Shutting down of business

4 posts / 0 new

I have heard Tom talk many times about how government used to close business that were not acting in the interests of the community. I can not find references for this anywhere on the internet?

Was it local government that did this?

Can anyone help me find out more information about this, I would love to cite this.

Thank you


key88crazy's picture
May. 18, 2010 9:37 am


it's the State Attorney General who has the power to revoke corporate charters, as I understand it.

There are many websites which describe the situation much as Thom has, but I couldn't find any neutral sounding information on the topic.

So here is a liberal slanted article. And here is a libertarian slanted article.

reed9's picture
Apr. 8, 2010 10:26 am
it's the State Attorney General who has the power to revoke corporate charters, as I understand it.
I'm not so sure that the revocation of corporate charters is still a practical possibility. According to this Wikipedia article, an 1819 Supreme Court decision, "granted corporations a plethora of rights they had not previously recognized or enjoyed.[13] Corporate charters were deemed "inviolable", and not subject to arbitrary amendment or abolition by state governments.[14]"

This was not the Santa Clara County v Southern Pacific Railroad decision that Thom cites. (It will take a little Googling to chase this down).It might be worth noting that a Corporate charter is not necessary just to do business, only to enjoy the benefits of a charter. Additionally, for many of the Corporations we are most concerned about, a state charter is largely irrelevant. They "reside" offshore, pay no US taxes, use foreign workers, and are effectively not even American in any meaningful sense.They cannot be killed.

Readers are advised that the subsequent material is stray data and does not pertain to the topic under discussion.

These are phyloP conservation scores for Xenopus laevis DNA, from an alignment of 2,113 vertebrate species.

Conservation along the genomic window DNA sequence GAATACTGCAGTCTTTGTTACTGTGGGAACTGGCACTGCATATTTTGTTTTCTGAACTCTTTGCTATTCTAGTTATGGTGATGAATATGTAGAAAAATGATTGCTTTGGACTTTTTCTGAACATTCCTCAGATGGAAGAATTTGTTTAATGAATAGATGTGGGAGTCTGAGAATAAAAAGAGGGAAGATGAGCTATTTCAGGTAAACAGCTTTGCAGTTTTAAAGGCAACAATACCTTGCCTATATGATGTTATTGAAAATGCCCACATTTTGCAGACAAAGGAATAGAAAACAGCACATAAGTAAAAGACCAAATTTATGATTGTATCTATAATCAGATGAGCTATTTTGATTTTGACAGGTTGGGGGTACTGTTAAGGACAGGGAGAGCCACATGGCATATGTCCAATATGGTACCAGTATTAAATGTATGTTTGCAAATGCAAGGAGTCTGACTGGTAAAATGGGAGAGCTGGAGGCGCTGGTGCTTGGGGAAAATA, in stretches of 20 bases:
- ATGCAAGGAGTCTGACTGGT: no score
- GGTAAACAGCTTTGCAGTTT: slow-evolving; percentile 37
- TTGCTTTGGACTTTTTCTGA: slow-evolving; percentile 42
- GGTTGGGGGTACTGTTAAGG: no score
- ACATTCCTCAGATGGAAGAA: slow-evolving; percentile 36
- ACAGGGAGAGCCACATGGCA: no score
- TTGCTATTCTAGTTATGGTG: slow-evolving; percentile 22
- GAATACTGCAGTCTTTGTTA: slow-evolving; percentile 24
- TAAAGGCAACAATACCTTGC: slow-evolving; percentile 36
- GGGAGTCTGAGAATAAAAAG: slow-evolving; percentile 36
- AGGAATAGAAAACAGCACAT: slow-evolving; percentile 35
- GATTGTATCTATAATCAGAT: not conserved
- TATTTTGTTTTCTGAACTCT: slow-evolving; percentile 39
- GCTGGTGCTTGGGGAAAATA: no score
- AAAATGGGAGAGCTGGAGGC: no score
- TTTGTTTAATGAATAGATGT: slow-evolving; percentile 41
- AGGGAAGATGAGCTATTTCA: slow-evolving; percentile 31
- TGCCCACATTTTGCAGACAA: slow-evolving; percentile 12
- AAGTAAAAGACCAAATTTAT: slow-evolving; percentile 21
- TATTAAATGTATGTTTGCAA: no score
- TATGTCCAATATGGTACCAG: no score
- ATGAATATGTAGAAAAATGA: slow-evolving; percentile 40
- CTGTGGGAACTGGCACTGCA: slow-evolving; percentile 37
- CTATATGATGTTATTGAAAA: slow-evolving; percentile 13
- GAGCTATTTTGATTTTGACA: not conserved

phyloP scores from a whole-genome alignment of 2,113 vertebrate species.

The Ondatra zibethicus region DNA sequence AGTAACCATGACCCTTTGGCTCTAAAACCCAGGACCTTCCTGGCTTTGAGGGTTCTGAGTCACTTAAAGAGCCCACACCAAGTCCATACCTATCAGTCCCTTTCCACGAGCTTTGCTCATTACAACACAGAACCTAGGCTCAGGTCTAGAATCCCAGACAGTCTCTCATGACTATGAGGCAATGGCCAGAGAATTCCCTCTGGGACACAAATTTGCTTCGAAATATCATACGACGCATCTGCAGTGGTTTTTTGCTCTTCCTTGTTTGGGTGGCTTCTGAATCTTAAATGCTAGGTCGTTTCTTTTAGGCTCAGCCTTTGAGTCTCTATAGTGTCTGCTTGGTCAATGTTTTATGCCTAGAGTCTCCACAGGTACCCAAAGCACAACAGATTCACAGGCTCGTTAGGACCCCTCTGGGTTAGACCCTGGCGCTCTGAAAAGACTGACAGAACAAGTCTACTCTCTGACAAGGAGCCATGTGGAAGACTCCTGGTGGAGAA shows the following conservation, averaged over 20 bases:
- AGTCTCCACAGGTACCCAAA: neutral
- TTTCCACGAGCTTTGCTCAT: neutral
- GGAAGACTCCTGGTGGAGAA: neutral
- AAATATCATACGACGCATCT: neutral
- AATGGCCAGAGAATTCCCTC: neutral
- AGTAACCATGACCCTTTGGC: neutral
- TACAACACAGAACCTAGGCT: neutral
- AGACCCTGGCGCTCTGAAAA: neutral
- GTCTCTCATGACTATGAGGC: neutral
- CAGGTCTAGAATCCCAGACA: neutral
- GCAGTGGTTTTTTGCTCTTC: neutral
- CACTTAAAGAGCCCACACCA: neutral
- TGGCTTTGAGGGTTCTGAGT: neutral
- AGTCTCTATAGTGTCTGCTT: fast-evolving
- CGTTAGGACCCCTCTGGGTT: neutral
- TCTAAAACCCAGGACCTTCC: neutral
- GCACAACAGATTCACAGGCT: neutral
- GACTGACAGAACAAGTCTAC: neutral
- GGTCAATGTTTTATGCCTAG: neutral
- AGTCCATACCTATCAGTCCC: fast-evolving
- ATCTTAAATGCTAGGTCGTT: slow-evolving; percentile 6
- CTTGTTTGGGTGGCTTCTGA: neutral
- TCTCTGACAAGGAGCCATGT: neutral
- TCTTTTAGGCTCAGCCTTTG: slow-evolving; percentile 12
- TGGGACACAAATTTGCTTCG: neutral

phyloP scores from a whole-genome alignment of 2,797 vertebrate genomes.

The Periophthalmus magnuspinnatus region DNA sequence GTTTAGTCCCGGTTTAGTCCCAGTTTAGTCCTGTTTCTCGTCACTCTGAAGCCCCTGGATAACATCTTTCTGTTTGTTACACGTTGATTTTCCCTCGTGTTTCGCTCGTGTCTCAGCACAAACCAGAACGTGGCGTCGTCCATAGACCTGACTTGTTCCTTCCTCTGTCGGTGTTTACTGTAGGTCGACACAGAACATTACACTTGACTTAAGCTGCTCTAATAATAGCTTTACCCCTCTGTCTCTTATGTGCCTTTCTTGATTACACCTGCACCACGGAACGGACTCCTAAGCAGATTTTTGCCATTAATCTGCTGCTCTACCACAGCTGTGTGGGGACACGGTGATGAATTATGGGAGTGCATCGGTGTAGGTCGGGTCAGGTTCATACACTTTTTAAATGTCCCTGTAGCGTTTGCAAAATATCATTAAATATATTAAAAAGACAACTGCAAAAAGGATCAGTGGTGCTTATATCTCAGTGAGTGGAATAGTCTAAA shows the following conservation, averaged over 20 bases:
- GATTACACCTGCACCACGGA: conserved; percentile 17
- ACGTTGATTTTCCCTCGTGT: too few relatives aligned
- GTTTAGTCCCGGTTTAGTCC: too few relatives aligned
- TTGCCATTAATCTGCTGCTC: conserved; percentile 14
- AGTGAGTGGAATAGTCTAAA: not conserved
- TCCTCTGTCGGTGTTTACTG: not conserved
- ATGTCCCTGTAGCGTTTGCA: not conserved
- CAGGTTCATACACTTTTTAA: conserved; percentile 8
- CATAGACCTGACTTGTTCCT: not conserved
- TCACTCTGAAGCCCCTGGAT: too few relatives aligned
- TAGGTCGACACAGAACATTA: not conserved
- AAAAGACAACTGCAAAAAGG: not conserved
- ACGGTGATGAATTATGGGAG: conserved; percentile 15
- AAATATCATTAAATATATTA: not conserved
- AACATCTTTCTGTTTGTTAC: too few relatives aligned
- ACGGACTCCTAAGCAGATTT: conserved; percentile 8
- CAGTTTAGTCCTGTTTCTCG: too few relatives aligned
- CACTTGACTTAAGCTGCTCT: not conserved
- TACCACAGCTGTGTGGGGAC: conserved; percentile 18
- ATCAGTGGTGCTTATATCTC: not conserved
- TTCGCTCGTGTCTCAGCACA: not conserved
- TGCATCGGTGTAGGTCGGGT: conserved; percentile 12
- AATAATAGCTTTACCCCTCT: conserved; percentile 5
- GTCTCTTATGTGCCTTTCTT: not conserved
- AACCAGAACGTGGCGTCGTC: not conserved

Art's picture
Jul. 31, 2007 3:01 pm

Well, here's an article about Trustees of Dartmouth College v. Woodward.

New hampshire had attempted to turn the college into a public school by trying to replace the board of trustees with state-appointed trustees. This would have altered (revoked) the original charter of the college. The Supreme Court decided that this would have violated the sanctity of contracts. Because the original charter contained no language about the possibility of revocation, it could not be allowed.

However, "After the Dartmouth decision, many states wanted more control so they passed laws or constitutional amendments giving themselves the general right to alter or revoke at will, which the courts found to be a valid reservation [3] [4]. The courts have established, however, that the alteration or revocation of private charters or laws authorizing private charters must be reasonable and cannot cause harm to the members (founders, stockholders, and the like)"

Frankly, I'm not sure where that leaves us in 2010.

Art's picture
Jul. 31, 2007 3:01 pm

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